Karaite Jews unanimously re-elect chief rabbi
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Karaite Jews unanimously re-elect chief rabbi

Movement has approximately 40,000 followers, who follow only Torah laws and reject oral traditions like the Mishnah and Talmud

Karaite Jews pray during the holiday of 'Simchat Beit Hashoeva' in the La'Alub synagogue in Meah Shearim on October 18, 2011. (Uri Lenz/Flash90)
Karaite Jews pray during the holiday of 'Simchat Beit Hashoeva' in the La'Alub synagogue in Meah Shearim on October 18, 2011. (Uri Lenz/Flash90)

The Religious Council of Karaite Jews unanimously reelected their chief rabbi, Rabbi Moshe Piroz, for another four-year term. Piroz has been serving as chief rabbi since 2011.

The Karaites are a small sect of Judaism who follow only the written Torah and reject the later additions of Oral Law, including the Mishnah and the Talmud. “Karaite” comes from the Hebrew verb “to read” because they consider themselves literal interpreters of the Books of Moses.

There are approximately 40,000 Karaite Jews across Israel, and 10,000 abroad, including about 1,000 in San Francisco.

There are 11 Karaite synagogues in Israel. The largest communities are in Ramle, Ashdod, Jerusalem, Bat Yam, Rishon Lezion, Kiryat Gat, Ofakim and Beersheba.

Karaite Jews remove their shoes during prayer, as seen in the La'Alub synagogue in Meah Shearim on October 18, 2011. (Uri Lenz/Flash90)
Karaite Jews remove their shoes during prayer, as seen in the La’Alub synagogue in Meah Shearim on October 18, 2011. (Uri Lenz/Flash90)

Some Karaite traditions include the removal of shoes in synagogues and prostration while praying. Karaite Jews also practice a different interpretation of kashrut, permitting the consumption of poultry with cheese since the relevant verse in the Torah simply enjoins “boiling a kid in its mother’s milk.” Some eat milk and meat together in various degrees, believing that the verse actually forbids participation in a Canaanite fertility ritual and is not about dietary restrictions.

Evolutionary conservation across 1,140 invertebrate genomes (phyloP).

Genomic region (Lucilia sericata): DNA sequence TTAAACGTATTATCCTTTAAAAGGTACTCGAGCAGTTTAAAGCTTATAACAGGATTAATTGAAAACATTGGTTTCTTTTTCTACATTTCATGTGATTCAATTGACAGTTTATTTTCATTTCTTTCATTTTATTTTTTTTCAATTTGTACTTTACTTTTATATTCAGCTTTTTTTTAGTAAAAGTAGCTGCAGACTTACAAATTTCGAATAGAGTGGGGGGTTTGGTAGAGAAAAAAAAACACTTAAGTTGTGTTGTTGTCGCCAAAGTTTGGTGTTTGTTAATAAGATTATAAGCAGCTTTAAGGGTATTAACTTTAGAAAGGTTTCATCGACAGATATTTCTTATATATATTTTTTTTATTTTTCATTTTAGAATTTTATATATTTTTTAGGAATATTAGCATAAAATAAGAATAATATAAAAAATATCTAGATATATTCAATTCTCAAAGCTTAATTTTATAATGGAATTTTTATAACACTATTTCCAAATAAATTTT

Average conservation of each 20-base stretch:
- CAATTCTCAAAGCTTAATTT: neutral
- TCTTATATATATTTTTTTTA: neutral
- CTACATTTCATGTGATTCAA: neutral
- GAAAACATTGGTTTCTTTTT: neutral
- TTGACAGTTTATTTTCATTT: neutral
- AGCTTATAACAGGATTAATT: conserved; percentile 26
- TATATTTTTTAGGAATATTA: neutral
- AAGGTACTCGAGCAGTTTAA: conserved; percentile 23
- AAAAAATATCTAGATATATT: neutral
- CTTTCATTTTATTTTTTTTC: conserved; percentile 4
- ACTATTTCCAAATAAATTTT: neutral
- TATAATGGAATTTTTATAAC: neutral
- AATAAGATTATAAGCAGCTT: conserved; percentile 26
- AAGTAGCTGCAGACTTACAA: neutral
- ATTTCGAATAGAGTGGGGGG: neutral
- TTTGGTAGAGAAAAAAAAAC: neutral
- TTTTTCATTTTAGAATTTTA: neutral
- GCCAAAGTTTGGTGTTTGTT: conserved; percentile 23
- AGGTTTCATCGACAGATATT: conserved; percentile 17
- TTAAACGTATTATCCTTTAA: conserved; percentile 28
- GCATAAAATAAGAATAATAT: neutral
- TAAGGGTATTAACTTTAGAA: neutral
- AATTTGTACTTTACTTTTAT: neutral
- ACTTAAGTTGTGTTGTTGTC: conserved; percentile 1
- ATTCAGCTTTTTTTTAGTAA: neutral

Karaites also do not celebrate Hanukkah, since that holiday is not mentioned in the Torah.

The Karaite movement was established about 1,300 years ago by Anan ben-David HaNasi and others in Baghdad. Many Karaite Jews came to Israel from countries like Iraq, Iran, and Egypt in the 1950s and 60s.

There was tension between Orthodox Judaism and Karaite Judaism until 1973, when then chief Sephardic rabbi Ovadia Yosef ruled that Karaite Jews are Jews “for all intents and purposes,” and that Orthodox Jews can marry Karaite Jews.

The reelected Chief Rabbi of the Religious Council of Karaite Jews, Rabbi Moshe Piroz. Piroz was reelected unanimously in January 2016. (Courtesy Karaite Religious Council)
The reelected chief rabbi of the Religious Council of Karaite Jews, Rabbi Moshe Piroz. Piroz was reelected unanimously in January 2016. (Courtesy Karaite Religious Council)

The sect subscribes to interpreting the Torah as “pshat” or “plain meaning,” looking for the simplest and clearest interpretation and eschewing the boisterous discourse between rabbis that is characteristic of the oral law in the Mishnah and Talmud.

Piroz, the chief rabbi, was born in 1972 in Or Yehuda and served in the Air Force, and then moved to Beersheba to study at Ben Gurion University. He is currently pursuing doctoral research into Karaite founder Anan ben-David HaNasi.

The Supreme Council of Karaite Judaism, which includes two deputy rabbis and a general secretary, is elected every four years.

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